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A Tiny Taqueria Calls Dibs on Horace and Dickie’s Former Northeast Digs

Adams Morgan’s Taqueria Al Lado brings its top-tier tortillas to a new nightlife neighborhood next spring

The former home of Horace and Dickie’s was renovated with a sleek silver and wood facade.
The old home of iconic D.C. carryout Horace and Dickie’s got a full-blown refresh and now has a new tenant in place.
Coldwell Banker Realty/official photo

The pint-sized box that housed D.C. fried fish institution Horace and Dickie’s for three decades will revive service next spring as a late-night Mexican street food stand called Taqueria Al Lado II.

Chef Rolando Frias tells Eater the goal is to open just off H Street NE (809 12th Street NE) in the beginning of March, just a year after he opened the original Taqueria Al Lado in Adams Morgan. His focused, one-page menu lets patrons choose a taco, quesadilla, huarache, or salad ($4, $8, $8, and $12, respectively), and a protein from a list that includes al pastor, lengua, chicken tinga, vegan barbacoa, tempura-battered cod, and more.

Taqueria Al Lado II will be smaller than the first, with just eight seats inside plus a 12-seat patio out front. Carryout and delivery will also be a big part of the business.

While living in Mexico City as a college student, Ecuadorian-born Frias fell in love with the casual, straightforward cuisine he encountered at corner taco shops.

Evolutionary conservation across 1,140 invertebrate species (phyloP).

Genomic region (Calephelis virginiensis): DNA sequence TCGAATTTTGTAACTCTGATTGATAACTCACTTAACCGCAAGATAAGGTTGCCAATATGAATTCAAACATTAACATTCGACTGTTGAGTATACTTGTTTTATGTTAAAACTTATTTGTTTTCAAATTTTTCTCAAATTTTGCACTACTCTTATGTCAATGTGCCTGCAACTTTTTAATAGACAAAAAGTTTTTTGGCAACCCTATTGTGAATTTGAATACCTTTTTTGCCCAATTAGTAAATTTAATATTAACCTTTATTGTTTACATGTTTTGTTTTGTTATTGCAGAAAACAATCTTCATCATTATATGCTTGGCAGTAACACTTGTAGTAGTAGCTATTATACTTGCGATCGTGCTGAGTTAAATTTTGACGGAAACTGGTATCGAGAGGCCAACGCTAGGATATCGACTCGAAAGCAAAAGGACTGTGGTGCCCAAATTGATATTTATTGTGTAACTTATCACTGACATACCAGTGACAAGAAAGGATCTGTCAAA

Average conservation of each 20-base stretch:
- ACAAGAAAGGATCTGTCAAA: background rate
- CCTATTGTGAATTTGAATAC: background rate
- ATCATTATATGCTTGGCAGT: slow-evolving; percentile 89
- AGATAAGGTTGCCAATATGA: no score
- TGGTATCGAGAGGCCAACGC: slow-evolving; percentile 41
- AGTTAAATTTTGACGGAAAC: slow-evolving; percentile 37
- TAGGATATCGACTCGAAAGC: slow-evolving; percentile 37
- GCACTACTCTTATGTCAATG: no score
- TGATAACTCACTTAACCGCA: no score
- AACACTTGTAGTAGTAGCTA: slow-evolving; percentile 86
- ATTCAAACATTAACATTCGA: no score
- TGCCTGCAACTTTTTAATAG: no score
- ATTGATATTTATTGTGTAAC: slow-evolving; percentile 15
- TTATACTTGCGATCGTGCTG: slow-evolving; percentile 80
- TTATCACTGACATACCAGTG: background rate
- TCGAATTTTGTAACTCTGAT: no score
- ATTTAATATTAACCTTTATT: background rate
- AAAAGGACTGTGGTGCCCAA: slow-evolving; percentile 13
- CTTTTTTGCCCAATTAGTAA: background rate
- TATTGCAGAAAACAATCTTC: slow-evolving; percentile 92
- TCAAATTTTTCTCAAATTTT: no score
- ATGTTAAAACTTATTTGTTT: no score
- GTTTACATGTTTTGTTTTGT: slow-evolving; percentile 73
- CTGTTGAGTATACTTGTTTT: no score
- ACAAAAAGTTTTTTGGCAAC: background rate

At Taqueria Al Lado, he prides himself on the deep care put into each tortilla. White corn sourced from a small farm in Oaxaca goes through the process of boiling, drying, and grinding in-house. That makes Taqueria Al Lado one of the few restaurants in town that nixtamalizes corn masa on the premises. Frias is also a partner and chef at Adams Morgan’s neighborhood Italian spot Osteria al Volo.

Blue-corn tortillas with a bottle of mezcal and tequila
Taqueria al Lado grinds its masa in-house.
Evan Caplan/Eater D.C.

Adams Morgan’s cocktail list includes frozen or shaken margaritas, Palomas, sangrias, and mezcal mules, plus Mexican beers and micheladas. The plan is to keep tequila flowing on-site in Northeast until as late as 2 a.m on weekdays and 3 a.m. on weekends, per a recent Alcohol Beverage Regulation Administration (ABRA) filing, with service starting at 11 a.m. daily.

After Horace and Dickie’s vacated there in March 2020, the aging building got a sleek makeover that included a fresh facade covered in silver steel and wood paneling.

The iconic blue-and-white carryout, known for its heaping styrofoam boxes of cornmeal-crusted fried whiting for around $15, blamed its demise on the gentrification of its booming nightlife neighborhood.

While the original closed, Horace and Dickie’s maintains a local presence in Takoma that’s operated by owner Richard “Dickie” Shannon’s daughter.

H Street NE’s taco scene currently includes long-standing fixtures like Fresca Taqueria, Chupacabra, and Sol Mexican Grill.

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